As for Judd's financial status, he filed paperwork with the FEC in March 2008 that included a sales invoice for "Beaumont FCC," listing five photo tickets at a cost of $5, three books of stamps, coffee, 10 legal envelopes, soap, typewriter correction fluid, five typewriter ribbons at a cost of $19.25, mouthwash, ibuprofen and vitamins. The entire receipt totaled $100.50, and the bottom of the invoice lists Judd's "available balance" as $132,792.14.

Richard Winger with the website ballot-access.org said last week that when the Supreme Court threw out state laws on term limits back in 1995, it set the stage for loose limits on who can serve as president with no room for states to tighten the requirements.

Winger brought up three names of people who garnered votes for president from a prison cell, including Eugene Debbs, who got 900,000 votes back in 1920, and one as late as 1952 who campaigned against the Korean War.

"Your secretary of state was absolutely right," Winger said. "And West Virginia is very smart to have a filing fee, not a petition, because it costs money to verify the names on a petition, but a filing fee provides money to the state."

Back in 2002, Slate wrote about Rep. Jim Trafficant of Ohio. He was convicted of multiple felonies and told press at the time that he expected to be re-elected from his jail cell. While only Maine and Vermont allow inmates to vote, every state allows them to run for president. West Virginia law bans felons from running for statewide office.

Slate wrote that "Supreme Court precedent says states can't prohibit inmates from running, but can disenfranchise them," with the idea being that an entire population is disenfranchised by banning inmates from office.

Kay Stimson, a spokeswoman with the National Association of Secretaries of State, said there is a lot of interest across the country right now in ballot access law.

Sen. Herb Snyder, D-Jefferson, serves as the chairman of the Senate Government Organization Committee, and he said the Legislature has to check its progress every year on every issue.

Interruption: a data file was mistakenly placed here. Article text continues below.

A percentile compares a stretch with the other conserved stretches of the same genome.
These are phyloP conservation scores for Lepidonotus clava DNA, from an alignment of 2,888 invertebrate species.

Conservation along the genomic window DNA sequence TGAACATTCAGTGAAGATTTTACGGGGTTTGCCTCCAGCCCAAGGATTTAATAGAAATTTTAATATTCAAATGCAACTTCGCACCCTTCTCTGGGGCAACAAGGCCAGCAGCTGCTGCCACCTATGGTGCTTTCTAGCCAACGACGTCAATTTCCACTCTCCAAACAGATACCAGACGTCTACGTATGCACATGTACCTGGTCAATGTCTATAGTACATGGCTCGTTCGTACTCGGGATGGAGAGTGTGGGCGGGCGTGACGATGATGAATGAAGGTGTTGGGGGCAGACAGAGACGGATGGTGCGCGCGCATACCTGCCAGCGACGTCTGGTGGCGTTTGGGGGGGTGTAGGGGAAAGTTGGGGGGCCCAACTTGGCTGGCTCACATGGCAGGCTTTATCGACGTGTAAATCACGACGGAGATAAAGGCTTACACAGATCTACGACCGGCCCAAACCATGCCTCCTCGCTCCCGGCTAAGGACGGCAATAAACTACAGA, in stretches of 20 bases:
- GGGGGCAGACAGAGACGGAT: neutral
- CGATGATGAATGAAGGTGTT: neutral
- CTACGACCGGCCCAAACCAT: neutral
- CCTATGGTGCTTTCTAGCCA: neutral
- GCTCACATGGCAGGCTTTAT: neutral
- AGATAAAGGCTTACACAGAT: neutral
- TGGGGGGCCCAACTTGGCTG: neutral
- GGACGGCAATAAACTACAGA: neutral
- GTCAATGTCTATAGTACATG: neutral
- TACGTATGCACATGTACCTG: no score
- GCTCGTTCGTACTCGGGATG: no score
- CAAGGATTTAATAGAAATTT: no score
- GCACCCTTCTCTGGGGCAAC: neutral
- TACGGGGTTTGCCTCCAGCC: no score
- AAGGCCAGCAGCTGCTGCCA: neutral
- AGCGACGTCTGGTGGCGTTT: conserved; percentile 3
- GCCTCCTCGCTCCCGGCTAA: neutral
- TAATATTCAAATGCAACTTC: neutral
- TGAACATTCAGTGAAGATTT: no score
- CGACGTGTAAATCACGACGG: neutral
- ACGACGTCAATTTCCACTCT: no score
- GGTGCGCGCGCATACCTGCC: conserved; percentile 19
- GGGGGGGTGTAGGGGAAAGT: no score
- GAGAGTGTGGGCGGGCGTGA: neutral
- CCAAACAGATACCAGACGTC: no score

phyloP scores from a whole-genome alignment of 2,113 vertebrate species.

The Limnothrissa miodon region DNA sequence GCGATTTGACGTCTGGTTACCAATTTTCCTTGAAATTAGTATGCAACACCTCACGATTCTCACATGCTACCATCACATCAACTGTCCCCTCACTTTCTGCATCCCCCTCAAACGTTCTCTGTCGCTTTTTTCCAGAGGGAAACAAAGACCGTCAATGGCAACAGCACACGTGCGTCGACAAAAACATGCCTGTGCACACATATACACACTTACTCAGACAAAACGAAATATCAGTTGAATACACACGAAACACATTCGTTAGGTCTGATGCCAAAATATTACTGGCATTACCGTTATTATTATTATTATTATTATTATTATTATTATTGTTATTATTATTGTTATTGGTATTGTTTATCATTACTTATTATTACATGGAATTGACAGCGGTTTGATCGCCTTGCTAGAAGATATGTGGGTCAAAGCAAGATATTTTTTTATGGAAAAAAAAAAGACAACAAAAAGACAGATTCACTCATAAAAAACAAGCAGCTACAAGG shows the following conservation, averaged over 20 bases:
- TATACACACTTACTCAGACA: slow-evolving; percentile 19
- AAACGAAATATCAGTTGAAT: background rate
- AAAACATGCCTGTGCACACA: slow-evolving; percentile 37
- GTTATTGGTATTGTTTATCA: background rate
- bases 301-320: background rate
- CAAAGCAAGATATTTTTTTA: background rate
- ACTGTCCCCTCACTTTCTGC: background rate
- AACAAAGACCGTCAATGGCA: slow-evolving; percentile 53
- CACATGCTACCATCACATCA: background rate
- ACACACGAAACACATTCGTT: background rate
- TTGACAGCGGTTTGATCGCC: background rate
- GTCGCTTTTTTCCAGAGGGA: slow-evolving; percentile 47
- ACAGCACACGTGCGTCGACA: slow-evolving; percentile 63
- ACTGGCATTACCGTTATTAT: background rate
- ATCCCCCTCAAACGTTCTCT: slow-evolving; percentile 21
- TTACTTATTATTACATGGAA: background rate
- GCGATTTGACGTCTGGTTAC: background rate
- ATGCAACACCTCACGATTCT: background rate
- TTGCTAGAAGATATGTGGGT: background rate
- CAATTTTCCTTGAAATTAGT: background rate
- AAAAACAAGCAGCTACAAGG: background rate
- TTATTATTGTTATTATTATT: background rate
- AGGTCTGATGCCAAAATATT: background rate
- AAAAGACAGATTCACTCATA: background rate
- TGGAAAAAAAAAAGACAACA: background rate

"You can't pass a law and go away and not keep looking at it," Snyder said Thursday. "The general rule of thumb is when the courts act, the Legislature needs to look at those decisions, and if that's the way we intended in statute — because those court decisions, that's what attorneys argue, and a foundation of much of what they argue in courts is other cases.

"We do this every year in the larger cases, the judiciary committee looks at the court decisions to really bring it back to the Legislature if there seems to be some anomaly and to check if that was the intent of the statute and if we were clear enough."

Snyder said he thought the state had an "excellent process" for elections, but that the Legislature still needs to look to see if the statutes are clear enough.

"All in all, I think our election process works very well in West Virginia, and with a very professional staff in the secretary of state's office, but it is complicated," he said. "As you're working with something that's that voluminous in every detail, all the way down from county clerks to voters in the actual voting booths, there's always room for improvements, and certainly we've come a long ways."

Derek Scarboro, chairman of the West Virginia Democratic Party, said the filing period for delegates to the national convention ended May 8, and no one filed to support Judd, and Scarboro said it did not seem that Judd had filed the correct paperwork with the party.